Interestingly, and I imagine reluctantly, the Christian Science community had to acknowledge and deal with the pandemic, in such a way that they could, given that a bedrock component of their faith is to deny that the pandemic is even real. I won’t go much into that here–that’s a topic for another post or posts. I will say that, while I’m glad they weren’t stupid and obstinate about it, and they followed public health guidelines, I (and many of my fellow ex-Christian Scientists) chuckled at how the Church, Christian Science nursing facilities, and other related organizations (especially Principia school and college) had to actually deal with the reality of something that they’d just as soon deny.

My wife and I got married a few months before the pandemic hit, and we’ve both lamented that our marriage hasn’t really known anything else. She works in healthcare, and has been at the front-lines of this pandemic in our community since the beginning–she has watched people suffer and die from it. I’ve seen the emotional toll it’s taken on her and her colleagues. Because of that, I have developed a deep dislike of those who politicize and deny this pandemic. I also wonder where, in that debate, would I have found myself if my life had taken a different direction and I was still in Christian Science. I shudder at the thought.

I look back now, almost three years since this all began, and I’m grateful my wife and I have managed to get through this relatively unscathed. I will say that the nasal-swab test they made you do was a special kind of unpleasant. Neither of us have contracted COVID-19, although several family members and friends have. Luck, proper precautions, and vaccines have saved us. We are both fully vaccinated, with all recommended booster shots, and I’m happy to report that metal objects don’t stick to me as a result, and Bill Gates doesn’t give enough of a fuck about me or anyone else to have included tracking chips in the vaccine. Fair warning, if you come at me with stupid conspiracy theories, I will not honour you with a polite response. I grew up on a steady diet of bullshit as a child of Christian Scientists, so I have no tolerance for any other flavours of it. This is real. It’s killed people. Vaccines work. The Earth is NOT flat!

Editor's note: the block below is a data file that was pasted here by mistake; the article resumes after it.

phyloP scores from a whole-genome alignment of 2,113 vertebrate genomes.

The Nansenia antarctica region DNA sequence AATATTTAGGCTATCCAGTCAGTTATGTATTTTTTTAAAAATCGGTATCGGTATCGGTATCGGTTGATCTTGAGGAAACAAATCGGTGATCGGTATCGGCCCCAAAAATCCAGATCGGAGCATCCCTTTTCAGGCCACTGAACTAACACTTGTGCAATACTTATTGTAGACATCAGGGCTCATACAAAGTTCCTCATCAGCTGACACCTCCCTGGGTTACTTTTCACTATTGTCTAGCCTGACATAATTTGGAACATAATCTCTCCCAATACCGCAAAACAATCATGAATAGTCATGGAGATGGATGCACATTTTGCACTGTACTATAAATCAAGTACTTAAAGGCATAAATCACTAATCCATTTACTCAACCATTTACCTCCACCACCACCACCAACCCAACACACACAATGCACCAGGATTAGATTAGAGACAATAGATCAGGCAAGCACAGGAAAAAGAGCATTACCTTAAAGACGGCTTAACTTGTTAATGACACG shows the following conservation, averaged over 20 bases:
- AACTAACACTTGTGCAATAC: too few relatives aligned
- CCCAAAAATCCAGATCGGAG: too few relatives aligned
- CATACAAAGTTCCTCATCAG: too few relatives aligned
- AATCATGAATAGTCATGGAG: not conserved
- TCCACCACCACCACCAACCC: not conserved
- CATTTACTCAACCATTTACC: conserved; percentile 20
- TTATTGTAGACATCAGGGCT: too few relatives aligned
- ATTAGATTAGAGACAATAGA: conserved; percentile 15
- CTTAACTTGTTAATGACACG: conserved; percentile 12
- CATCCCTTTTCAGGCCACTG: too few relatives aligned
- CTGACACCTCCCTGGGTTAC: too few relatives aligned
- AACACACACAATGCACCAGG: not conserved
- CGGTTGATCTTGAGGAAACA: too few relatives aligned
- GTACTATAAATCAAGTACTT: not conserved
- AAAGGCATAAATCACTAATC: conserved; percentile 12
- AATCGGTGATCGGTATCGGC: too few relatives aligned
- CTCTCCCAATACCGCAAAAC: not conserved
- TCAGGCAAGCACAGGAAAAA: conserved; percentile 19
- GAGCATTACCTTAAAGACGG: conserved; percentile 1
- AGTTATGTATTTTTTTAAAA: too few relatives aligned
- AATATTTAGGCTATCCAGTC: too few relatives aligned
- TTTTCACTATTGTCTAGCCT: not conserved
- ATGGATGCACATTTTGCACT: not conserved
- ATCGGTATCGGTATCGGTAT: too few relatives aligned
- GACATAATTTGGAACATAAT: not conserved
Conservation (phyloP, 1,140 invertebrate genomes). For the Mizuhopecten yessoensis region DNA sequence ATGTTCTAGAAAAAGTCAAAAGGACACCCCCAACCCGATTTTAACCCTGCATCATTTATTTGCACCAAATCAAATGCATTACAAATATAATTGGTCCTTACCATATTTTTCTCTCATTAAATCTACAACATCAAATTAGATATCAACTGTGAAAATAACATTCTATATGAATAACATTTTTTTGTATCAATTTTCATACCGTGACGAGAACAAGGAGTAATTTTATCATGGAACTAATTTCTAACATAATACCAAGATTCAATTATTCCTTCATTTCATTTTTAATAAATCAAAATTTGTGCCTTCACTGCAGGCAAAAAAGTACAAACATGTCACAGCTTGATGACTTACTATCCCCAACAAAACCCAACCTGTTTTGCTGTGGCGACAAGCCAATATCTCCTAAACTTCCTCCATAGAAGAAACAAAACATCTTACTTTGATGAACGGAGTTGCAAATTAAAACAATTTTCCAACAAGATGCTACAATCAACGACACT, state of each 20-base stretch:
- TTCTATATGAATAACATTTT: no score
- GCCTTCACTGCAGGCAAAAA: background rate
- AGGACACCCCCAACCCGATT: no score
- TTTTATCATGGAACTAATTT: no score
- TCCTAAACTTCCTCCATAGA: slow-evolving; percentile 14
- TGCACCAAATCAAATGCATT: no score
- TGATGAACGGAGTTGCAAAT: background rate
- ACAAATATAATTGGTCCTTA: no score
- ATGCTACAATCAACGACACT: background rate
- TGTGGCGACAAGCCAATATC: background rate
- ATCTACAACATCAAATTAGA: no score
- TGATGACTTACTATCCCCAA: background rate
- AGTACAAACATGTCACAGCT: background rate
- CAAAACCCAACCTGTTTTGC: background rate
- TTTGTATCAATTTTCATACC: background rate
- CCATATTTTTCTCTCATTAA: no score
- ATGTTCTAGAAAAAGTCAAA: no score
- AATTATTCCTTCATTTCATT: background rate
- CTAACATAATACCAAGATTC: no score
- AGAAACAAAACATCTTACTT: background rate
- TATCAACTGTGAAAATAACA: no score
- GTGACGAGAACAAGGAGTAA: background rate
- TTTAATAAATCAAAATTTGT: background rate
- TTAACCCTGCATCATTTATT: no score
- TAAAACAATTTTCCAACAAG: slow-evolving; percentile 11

* These statistics were found through a Google search, conducted on February 1, 2023. The information source is Our World in Data.


4 thoughts on “A little thing called COVID-19

  1. Sorry you feel cheated. None of my family were Christian Scientists and you should have seen what happened to them. That is why CS was so appealing to me when I was introduced to it at 23 years old… that was 65 years ago!!! Your limited view of CS and how it has helped and healed so may is sad. You should see how the rest of the world lives. I have lived and worked in countries all over the world and have seen such tragedy. Soooo… needless to say my view is a lot different that yours!!!!!!

    • I don’t feel cheated, and I’m not sure where you get the idea I feel that way. The rest of your comment makes about as much sense to me as the word salad that Mary Baker Eddy and most other Christian Scientists spew out. However, as I’ve said to you before, I’m happy for you that Christian Science seems to be the thing for you. If it brings you happiness, I’m glad for you.

  2. I read and reread your comment and to be honest I’m not clear about what you shared.
    If you could share some examples of how CS has helped you, that would help.
    We all have our own stories, our own journeys and for me CS was not a fit for me.
    I witnessed too many traumatic experiences with CS that could’ve been prevented.
    I was a class taught student of CS…and yet my intuition and common sense finally took over and I’m so grateful for that.

    • Ha ha…your last sentence reminds me of how my parents always used to say that, “CS stands for ‘common sense’ as well as ‘Christian Science.'” Evidence, logic, and common sense showed me so clearly that CS is BS.